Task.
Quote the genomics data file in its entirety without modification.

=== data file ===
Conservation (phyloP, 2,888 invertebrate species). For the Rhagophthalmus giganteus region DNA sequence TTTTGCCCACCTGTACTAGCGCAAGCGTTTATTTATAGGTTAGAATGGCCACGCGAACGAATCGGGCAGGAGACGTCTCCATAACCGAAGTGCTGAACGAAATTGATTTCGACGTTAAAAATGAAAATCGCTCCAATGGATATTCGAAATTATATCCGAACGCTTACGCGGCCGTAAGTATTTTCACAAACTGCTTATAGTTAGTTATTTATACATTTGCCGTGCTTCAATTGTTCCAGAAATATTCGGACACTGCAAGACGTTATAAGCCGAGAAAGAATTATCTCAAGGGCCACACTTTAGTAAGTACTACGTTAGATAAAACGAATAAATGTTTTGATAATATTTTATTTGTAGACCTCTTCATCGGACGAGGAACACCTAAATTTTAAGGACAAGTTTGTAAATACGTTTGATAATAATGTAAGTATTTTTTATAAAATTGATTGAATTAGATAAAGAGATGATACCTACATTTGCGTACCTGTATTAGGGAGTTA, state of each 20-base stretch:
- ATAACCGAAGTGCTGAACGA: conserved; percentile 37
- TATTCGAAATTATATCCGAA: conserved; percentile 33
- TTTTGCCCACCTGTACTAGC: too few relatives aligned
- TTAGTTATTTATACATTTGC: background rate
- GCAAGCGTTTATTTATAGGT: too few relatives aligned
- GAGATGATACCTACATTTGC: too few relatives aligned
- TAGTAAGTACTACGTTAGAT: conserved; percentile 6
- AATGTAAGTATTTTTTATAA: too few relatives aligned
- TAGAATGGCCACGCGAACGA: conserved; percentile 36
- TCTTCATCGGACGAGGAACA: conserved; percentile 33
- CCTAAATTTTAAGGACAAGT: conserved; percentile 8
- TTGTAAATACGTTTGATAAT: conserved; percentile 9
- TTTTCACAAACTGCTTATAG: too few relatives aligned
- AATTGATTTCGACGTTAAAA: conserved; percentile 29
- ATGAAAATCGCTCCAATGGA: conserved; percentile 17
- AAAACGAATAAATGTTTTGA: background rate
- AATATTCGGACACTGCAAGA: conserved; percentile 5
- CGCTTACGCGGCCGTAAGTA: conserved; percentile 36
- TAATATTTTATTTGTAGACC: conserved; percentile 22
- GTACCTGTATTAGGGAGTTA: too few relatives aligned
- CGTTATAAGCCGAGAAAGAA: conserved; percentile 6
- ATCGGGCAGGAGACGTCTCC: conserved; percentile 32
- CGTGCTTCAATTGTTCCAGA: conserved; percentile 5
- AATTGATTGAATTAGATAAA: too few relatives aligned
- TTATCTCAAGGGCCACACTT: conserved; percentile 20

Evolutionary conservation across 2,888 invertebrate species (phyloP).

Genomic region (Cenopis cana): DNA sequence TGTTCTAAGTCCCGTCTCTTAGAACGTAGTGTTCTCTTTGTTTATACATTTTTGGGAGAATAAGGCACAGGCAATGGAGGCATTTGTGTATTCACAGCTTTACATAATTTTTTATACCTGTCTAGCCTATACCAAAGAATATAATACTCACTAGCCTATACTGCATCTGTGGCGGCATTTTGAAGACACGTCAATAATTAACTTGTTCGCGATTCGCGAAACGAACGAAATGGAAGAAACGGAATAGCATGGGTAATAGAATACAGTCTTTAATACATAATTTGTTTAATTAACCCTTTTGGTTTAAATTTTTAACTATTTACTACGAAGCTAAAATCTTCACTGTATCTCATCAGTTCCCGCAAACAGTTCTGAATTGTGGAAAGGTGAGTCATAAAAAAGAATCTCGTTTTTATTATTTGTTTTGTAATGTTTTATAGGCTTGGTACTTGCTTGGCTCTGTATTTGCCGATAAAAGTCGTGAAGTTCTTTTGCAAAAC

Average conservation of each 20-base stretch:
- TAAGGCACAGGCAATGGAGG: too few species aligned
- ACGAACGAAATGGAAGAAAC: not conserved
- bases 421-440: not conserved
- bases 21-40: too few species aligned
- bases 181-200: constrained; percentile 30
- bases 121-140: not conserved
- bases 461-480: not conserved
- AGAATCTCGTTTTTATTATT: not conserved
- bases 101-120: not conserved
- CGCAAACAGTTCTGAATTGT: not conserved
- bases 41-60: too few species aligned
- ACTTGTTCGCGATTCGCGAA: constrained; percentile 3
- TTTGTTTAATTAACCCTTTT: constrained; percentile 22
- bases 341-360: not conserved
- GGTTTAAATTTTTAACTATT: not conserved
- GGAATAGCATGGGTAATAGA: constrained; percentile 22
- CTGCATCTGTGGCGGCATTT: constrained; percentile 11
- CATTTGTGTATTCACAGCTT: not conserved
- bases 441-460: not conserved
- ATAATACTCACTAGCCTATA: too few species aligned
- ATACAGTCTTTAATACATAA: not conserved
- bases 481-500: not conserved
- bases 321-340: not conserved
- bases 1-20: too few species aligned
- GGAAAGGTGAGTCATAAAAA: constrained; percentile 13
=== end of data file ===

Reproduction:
Conservation (phyloP, 2,888 invertebrate species). For the Rhagophthalmus giganteus region DNA sequence TTTTGCCCACCTGTACTAGCGCAAGCGTTTATTTATAGGTTAGAATGGCCACGCGAACGAATCGGGCAGGAGACGTCTCCATAACCGAAGTGCTGAACGAAATTGATTTCGACGTTAAAAATGAAAATCGCTCCAATGGATATTCGAAATTATATCCGAACGCTTACGCGGCCGTAAGTATTTTCACAAACTGCTTATAGTTAGTTATTTATACATTTGCCGTGCTTCAATTGTTCCAGAAATATTCGGACACTGCAAGACGTTATAAGCCGAGAAAGAATTATCTCAAGGGCCACACTTTAGTAAGTACTACGTTAGATAAAACGAATAAATGTTTTGATAATATTTTATTTGTAGACCTCTTCATCGGACGAGGAACACCTAAATTTTAAGGACAAGTTTGTAAATACGTTTGATAATAATGTAAGTATTTTTTATAAAATTGATTGAATTAGATAAAGAGATGATACCTACATTTGCGTACCTGTATTAGGGAGTTA, state of each 20-base stretch:
- ATAACCGAAGTGCTGAACGA: conserved; percentile 37
- TATTCGAAATTATATCCGAA: conserved; percentile 33
- TTTTGCCCACCTGTACTAGC: too few relatives aligned
- TTAGTTATTTATACATTTGC: background rate
- GCAAGCGTTTATTTATAGGT: too few relatives aligned
- GAGATGATACCTACATTTGC: too few relatives aligned
- TAGTAAGTACTACGTTAGAT: conserved; percentile 6
- AATGTAAGTATTTTTTATAA: too few relatives aligned
- TAGAATGGCCACGCGAACGA: conserved; percentile 36
- TCTTCATCGGACGAGGAACA: conserved; percentile 33
- CCTAAATTTTAAGGACAAGT: conserved; percentile 8
- TTGTAAATACGTTTGATAAT: conserved; percentile 9
- TTTTCACAAACTGCTTATAG: too few relatives aligned
- AATTGATTTCGACGTTAAAA: conserved; percentile 29
- ATGAAAATCGCTCCAATGGA: conserved; percentile 17
- AAAACGAATAAATGTTTTGA: background rate
- AATATTCGGACACTGCAAGA: conserved; percentile 5
- CGCTTACGCGGCCGTAAGTA: conserved; percentile 36
- TAATATTTTATTTGTAGACC: conserved; percentile 22
- GTACCTGTATTAGGGAGTTA: too few relatives aligned
- CGTTATAAGCCGAGAAAGAA: conserved; percentile 6
- ATCGGGCAGGAGACGTCTCC: conserved; percentile 32
- CGTGCTTCAATTGTTCCAGA: conserved; percentile 5
- AATTGATTGAATTAGATAAA: too few relatives aligned
- TTATCTCAAGGGCCACACTT: conserved; percentile 20

Evolutionary conservation across 2,888 invertebrate species (phyloP).

Genomic region (Cenopis cana): DNA sequence TGTTCTAAGTCCCGTCTCTTAGAACGTAGTGTTCTCTTTGTTTATACATTTTTGGGAGAATAAGGCACAGGCAATGGAGGCATTTGTGTATTCACAGCTTTACATAATTTTTTATACCTGTCTAGCCTATACCAAAGAATATAATACTCACTAGCCTATACTGCATCTGTGGCGGCATTTTGAAGACACGTCAATAATTAACTTGTTCGCGATTCGCGAAACGAACGAAATGGAAGAAACGGAATAGCATGGGTAATAGAATACAGTCTTTAATACATAATTTGTTTAATTAACCCTTTTGGTTTAAATTTTTAACTATTTACTACGAAGCTAAAATCTTCACTGTATCTCATCAGTTCCCGCAAACAGTTCTGAATTGTGGAAAGGTGAGTCATAAAAAAGAATCTCGTTTTTATTATTTGTTTTGTAATGTTTTATAGGCTTGGTACTTGCTTGGCTCTGTATTTGCCGATAAAAGTCGTGAAGTTCTTTTGCAAAAC

Average conservation of each 20-base stretch:
- TAAGGCACAGGCAATGGAGG: too few species aligned
- ACGAACGAAATGGAAGAAAC: not conserved
- bases 421-440: not conserved
- bases 21-40: too few species aligned
- bases 181-200: constrained; percentile 30
- bases 121-140: not conserved
- bases 461-480: not conserved
- AGAATCTCGTTTTTATTATT: not conserved
- bases 101-120: not conserved
- CGCAAACAGTTCTGAATTGT: not conserved
- bases 41-60: too few species aligned
- ACTTGTTCGCGATTCGCGAA: constrained; percentile 3
- TTTGTTTAATTAACCCTTTT: constrained; percentile 22
- bases 341-360: not conserved
- GGTTTAAATTTTTAACTATT: not conserved
- GGAATAGCATGGGTAATAGA: constrained; percentile 22
- CTGCATCTGTGGCGGCATTT: constrained; percentile 11
- CATTTGTGTATTCACAGCTT: not conserved
- bases 441-460: not conserved
- ATAATACTCACTAGCCTATA: too few species aligned
- ATACAGTCTTTAATACATAA: not conserved
- bases 481-500: not conserved
- bases 321-340: not conserved
- bases 1-20: too few species aligned
- GGAAAGGTGAGTCATAAAAA: constrained; percentile 13